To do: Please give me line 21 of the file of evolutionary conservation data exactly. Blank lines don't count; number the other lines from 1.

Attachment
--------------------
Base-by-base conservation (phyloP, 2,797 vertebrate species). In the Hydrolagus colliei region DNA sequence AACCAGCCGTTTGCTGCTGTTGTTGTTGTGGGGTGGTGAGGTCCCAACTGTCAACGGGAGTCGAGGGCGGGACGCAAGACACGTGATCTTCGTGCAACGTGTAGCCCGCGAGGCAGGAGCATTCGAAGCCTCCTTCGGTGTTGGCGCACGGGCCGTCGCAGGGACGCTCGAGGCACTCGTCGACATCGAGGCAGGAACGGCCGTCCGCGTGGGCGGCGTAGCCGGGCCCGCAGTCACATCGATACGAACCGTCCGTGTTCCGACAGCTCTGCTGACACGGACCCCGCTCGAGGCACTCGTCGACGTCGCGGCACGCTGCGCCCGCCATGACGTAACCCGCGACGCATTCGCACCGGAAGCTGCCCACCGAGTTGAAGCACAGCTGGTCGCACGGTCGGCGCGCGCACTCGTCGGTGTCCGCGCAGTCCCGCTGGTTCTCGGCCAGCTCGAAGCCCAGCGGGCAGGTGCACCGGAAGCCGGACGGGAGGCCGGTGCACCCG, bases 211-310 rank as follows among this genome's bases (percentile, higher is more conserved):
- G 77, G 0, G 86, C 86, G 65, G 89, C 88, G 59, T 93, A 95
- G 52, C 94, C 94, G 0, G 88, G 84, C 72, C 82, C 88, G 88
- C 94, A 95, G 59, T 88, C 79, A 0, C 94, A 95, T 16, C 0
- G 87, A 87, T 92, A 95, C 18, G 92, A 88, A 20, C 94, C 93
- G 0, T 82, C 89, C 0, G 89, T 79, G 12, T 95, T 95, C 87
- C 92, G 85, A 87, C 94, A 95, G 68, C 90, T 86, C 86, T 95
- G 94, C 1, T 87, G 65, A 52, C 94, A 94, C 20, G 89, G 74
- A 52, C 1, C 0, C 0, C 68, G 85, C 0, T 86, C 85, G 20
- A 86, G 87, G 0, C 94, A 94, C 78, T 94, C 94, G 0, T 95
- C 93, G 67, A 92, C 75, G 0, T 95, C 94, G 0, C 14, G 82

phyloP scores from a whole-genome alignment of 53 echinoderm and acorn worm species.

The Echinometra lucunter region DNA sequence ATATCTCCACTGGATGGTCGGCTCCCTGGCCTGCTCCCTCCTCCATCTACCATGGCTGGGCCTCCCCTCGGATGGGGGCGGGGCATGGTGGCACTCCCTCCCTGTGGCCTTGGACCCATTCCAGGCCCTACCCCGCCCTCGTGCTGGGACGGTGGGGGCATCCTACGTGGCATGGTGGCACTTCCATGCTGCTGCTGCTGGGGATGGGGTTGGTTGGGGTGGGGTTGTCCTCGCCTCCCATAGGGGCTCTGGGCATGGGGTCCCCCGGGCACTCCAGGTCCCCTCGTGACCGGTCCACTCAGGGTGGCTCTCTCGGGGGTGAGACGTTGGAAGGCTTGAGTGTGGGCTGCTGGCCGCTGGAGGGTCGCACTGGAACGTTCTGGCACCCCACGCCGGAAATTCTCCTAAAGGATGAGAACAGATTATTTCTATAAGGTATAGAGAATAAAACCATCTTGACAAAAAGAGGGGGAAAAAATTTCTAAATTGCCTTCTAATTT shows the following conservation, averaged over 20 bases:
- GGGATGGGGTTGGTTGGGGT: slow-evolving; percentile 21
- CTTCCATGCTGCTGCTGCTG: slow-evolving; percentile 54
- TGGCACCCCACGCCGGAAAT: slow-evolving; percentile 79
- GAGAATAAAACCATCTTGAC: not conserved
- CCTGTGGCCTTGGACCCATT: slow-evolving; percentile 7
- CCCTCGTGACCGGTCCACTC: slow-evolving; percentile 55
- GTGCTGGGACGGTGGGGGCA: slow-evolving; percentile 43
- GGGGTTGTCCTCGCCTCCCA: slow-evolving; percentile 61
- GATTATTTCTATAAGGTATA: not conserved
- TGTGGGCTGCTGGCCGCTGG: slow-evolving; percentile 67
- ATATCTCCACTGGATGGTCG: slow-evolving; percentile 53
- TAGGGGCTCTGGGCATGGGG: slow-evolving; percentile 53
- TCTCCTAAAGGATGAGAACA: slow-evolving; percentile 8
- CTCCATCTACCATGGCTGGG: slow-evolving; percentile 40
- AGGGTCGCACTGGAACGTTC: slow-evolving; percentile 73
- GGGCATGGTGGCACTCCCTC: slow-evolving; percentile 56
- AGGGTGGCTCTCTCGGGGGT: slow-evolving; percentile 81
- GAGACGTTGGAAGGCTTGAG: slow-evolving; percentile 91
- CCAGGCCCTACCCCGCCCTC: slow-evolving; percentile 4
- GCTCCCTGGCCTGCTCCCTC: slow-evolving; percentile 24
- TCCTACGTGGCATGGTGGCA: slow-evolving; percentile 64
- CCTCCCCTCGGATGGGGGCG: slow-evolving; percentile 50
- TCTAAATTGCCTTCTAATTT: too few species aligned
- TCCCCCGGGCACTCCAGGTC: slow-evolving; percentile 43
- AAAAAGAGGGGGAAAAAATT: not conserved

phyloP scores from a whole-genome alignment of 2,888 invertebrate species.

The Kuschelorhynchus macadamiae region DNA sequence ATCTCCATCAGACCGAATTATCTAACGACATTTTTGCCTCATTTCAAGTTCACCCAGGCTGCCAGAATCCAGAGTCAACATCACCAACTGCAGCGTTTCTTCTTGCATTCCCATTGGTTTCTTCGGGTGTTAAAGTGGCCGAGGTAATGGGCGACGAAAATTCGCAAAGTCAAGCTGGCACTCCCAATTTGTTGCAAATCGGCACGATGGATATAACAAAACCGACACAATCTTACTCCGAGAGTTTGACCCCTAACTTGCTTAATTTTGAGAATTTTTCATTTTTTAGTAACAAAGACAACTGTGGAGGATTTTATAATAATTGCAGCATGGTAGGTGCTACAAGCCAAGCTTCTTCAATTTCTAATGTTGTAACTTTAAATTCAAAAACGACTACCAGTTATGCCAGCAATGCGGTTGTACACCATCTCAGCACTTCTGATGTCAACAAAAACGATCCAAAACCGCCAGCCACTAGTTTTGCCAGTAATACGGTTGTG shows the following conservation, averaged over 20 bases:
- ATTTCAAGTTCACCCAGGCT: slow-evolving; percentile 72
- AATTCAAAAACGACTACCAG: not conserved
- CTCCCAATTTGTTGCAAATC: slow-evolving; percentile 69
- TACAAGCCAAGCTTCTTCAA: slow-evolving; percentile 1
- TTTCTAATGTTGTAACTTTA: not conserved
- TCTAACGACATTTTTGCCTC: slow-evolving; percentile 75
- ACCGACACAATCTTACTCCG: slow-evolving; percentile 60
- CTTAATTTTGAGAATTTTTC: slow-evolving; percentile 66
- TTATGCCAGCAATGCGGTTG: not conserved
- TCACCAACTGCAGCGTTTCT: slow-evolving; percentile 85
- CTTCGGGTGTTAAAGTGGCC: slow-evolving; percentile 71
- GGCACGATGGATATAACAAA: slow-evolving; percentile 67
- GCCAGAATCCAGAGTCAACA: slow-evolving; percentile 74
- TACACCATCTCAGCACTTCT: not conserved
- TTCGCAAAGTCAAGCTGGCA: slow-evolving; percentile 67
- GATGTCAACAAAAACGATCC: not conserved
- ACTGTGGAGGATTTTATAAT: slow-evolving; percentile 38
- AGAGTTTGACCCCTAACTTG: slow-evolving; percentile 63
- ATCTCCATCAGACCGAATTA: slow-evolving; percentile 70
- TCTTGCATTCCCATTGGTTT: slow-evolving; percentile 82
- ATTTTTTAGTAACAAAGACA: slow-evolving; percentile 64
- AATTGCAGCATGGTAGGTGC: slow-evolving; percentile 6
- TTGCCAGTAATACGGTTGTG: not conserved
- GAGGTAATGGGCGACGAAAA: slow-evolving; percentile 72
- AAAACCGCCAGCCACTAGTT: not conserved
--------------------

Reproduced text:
- GGGGTTGTCCTCGCCTCCCA: slow-evolving; percentile 61